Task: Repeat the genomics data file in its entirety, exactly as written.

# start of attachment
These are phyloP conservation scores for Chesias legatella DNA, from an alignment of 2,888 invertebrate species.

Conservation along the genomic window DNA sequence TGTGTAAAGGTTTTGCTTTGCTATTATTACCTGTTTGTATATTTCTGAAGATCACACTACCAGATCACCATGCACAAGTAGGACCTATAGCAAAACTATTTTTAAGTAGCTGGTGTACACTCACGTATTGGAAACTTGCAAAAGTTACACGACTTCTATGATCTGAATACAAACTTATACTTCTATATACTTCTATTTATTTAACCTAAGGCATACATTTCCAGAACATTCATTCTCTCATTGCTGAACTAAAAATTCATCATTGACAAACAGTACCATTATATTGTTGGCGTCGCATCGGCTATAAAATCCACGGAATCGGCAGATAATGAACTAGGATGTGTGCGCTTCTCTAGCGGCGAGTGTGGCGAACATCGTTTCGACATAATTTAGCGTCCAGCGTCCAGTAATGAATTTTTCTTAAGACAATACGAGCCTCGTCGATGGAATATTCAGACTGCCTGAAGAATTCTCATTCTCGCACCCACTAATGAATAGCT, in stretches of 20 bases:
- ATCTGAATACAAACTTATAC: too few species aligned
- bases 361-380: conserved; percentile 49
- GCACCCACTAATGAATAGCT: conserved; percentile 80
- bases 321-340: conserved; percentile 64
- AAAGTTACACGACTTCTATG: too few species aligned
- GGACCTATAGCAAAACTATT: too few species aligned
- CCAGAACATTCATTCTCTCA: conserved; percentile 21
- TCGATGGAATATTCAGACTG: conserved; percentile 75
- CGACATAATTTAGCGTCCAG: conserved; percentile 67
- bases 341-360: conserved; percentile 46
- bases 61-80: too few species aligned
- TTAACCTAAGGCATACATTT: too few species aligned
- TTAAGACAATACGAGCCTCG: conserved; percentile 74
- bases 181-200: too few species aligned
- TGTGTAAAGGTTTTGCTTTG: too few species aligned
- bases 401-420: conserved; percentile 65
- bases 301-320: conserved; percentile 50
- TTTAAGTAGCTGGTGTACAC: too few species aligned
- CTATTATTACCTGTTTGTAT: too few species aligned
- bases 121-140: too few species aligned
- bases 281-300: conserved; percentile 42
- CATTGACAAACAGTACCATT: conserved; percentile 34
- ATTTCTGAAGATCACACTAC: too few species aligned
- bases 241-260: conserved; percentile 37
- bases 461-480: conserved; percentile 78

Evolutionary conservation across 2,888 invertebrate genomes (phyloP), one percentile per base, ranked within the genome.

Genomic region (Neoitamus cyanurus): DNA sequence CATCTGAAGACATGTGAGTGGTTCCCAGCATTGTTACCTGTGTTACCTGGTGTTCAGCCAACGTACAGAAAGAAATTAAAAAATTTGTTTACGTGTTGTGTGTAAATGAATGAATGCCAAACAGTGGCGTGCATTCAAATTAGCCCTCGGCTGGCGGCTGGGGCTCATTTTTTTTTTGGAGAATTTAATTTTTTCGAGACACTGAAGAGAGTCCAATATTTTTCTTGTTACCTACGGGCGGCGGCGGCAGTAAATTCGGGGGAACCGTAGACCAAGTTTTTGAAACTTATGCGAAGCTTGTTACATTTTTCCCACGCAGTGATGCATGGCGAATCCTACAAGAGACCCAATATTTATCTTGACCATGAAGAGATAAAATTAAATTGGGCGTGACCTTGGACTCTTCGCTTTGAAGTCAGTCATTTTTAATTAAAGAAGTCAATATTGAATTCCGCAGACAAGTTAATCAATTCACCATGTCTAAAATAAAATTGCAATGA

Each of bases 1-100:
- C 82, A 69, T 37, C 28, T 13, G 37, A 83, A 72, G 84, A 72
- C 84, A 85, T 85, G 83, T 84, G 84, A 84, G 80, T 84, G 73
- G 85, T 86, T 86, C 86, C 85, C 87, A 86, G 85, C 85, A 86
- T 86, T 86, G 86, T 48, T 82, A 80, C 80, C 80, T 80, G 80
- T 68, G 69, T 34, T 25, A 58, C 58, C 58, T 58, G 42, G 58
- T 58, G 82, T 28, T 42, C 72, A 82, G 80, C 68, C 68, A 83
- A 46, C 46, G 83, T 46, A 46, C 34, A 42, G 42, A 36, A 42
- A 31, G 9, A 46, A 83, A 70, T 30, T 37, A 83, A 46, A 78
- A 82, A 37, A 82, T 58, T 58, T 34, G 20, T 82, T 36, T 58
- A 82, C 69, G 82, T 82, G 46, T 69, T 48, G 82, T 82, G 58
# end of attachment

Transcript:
These are phyloP conservation scores for Chesias legatella DNA, from an alignment of 2,888 invertebrate species.

Conservation along the genomic window DNA sequence TGTGTAAAGGTTTTGCTTTGCTATTATTACCTGTTTGTATATTTCTGAAGATCACACTACCAGATCACCATGCACAAGTAGGACCTATAGCAAAACTATTTTTAAGTAGCTGGTGTACACTCACGTATTGGAAACTTGCAAAAGTTACACGACTTCTATGATCTGAATACAAACTTATACTTCTATATACTTCTATTTATTTAACCTAAGGCATACATTTCCAGAACATTCATTCTCTCATTGCTGAACTAAAAATTCATCATTGACAAACAGTACCATTATATTGTTGGCGTCGCATCGGCTATAAAATCCACGGAATCGGCAGATAATGAACTAGGATGTGTGCGCTTCTCTAGCGGCGAGTGTGGCGAACATCGTTTCGACATAATTTAGCGTCCAGCGTCCAGTAATGAATTTTTCTTAAGACAATACGAGCCTCGTCGATGGAATATTCAGACTGCCTGAAGAATTCTCATTCTCGCACCCACTAATGAATAGCT, in stretches of 20 bases:
- ATCTGAATACAAACTTATAC: too few species aligned
- bases 361-380: conserved; percentile 49
- GCACCCACTAATGAATAGCT: conserved; percentile 80
- bases 321-340: conserved; percentile 64
- AAAGTTACACGACTTCTATG: too few species aligned
- GGACCTATAGCAAAACTATT: too few species aligned
- CCAGAACATTCATTCTCTCA: conserved; percentile 21
- TCGATGGAATATTCAGACTG: conserved; percentile 75
- CGACATAATTTAGCGTCCAG: conserved; percentile 67
- bases 341-360: conserved; percentile 46
- bases 61-80: too few species aligned
- TTAACCTAAGGCATACATTT: too few species aligned
- TTAAGACAATACGAGCCTCG: conserved; percentile 74
- bases 181-200: too few species aligned
- TGTGTAAAGGTTTTGCTTTG: too few species aligned
- bases 401-420: conserved; percentile 65
- bases 301-320: conserved; percentile 50
- TTTAAGTAGCTGGTGTACAC: too few species aligned
- CTATTATTACCTGTTTGTAT: too few species aligned
- bases 121-140: too few species aligned
- bases 281-300: conserved; percentile 42
- CATTGACAAACAGTACCATT: conserved; percentile 34
- ATTTCTGAAGATCACACTAC: too few species aligned
- bases 241-260: conserved; percentile 37
- bases 461-480: conserved; percentile 78

Evolutionary conservation across 2,888 invertebrate genomes (phyloP), one percentile per base, ranked within the genome.

Genomic region (Neoitamus cyanurus): DNA sequence CATCTGAAGACATGTGAGTGGTTCCCAGCATTGTTACCTGTGTTACCTGGTGTTCAGCCAACGTACAGAAAGAAATTAAAAAATTTGTTTACGTGTTGTGTGTAAATGAATGAATGCCAAACAGTGGCGTGCATTCAAATTAGCCCTCGGCTGGCGGCTGGGGCTCATTTTTTTTTTGGAGAATTTAATTTTTTCGAGACACTGAAGAGAGTCCAATATTTTTCTTGTTACCTACGGGCGGCGGCGGCAGTAAATTCGGGGGAACCGTAGACCAAGTTTTTGAAACTTATGCGAAGCTTGTTACATTTTTCCCACGCAGTGATGCATGGCGAATCCTACAAGAGACCCAATATTTATCTTGACCATGAAGAGATAAAATTAAATTGGGCGTGACCTTGGACTCTTCGCTTTGAAGTCAGTCATTTTTAATTAAAGAAGTCAATATTGAATTCCGCAGACAAGTTAATCAATTCACCATGTCTAAAATAAAATTGCAATGA

Each of bases 1-100:
- C 82, A 69, T 37, C 28, T 13, G 37, A 83, A 72, G 84, A 72
- C 84, A 85, T 85, G 83, T 84, G 84, A 84, G 80, T 84, G 73
- G 85, T 86, T 86, C 86, C 85, C 87, A 86, G 85, C 85, A 86
- T 86, T 86, G 86, T 48, T 82, A 80, C 80, C 80, T 80, G 80
- T 68, G 69, T 34, T 25, A 58, C 58, C 58, T 58, G 42, G 58
- T 58, G 82, T 28, T 42, C 72, A 82, G 80, C 68, C 68, A 83
- A 46, C 46, G 83, T 46, A 46, C 34, A 42, G 42, A 36, A 42
- A 31, G 9, A 46, A 83, A 70, T 30, T 37, A 83, A 46, A 78
- A 82, A 37, A 82, T 58, T 58, T 34, G 20, T 82, T 36, T 58
- A 82, C 69, G 82, T 82, G 46, T 69, T 48, G 82, T 82, G 58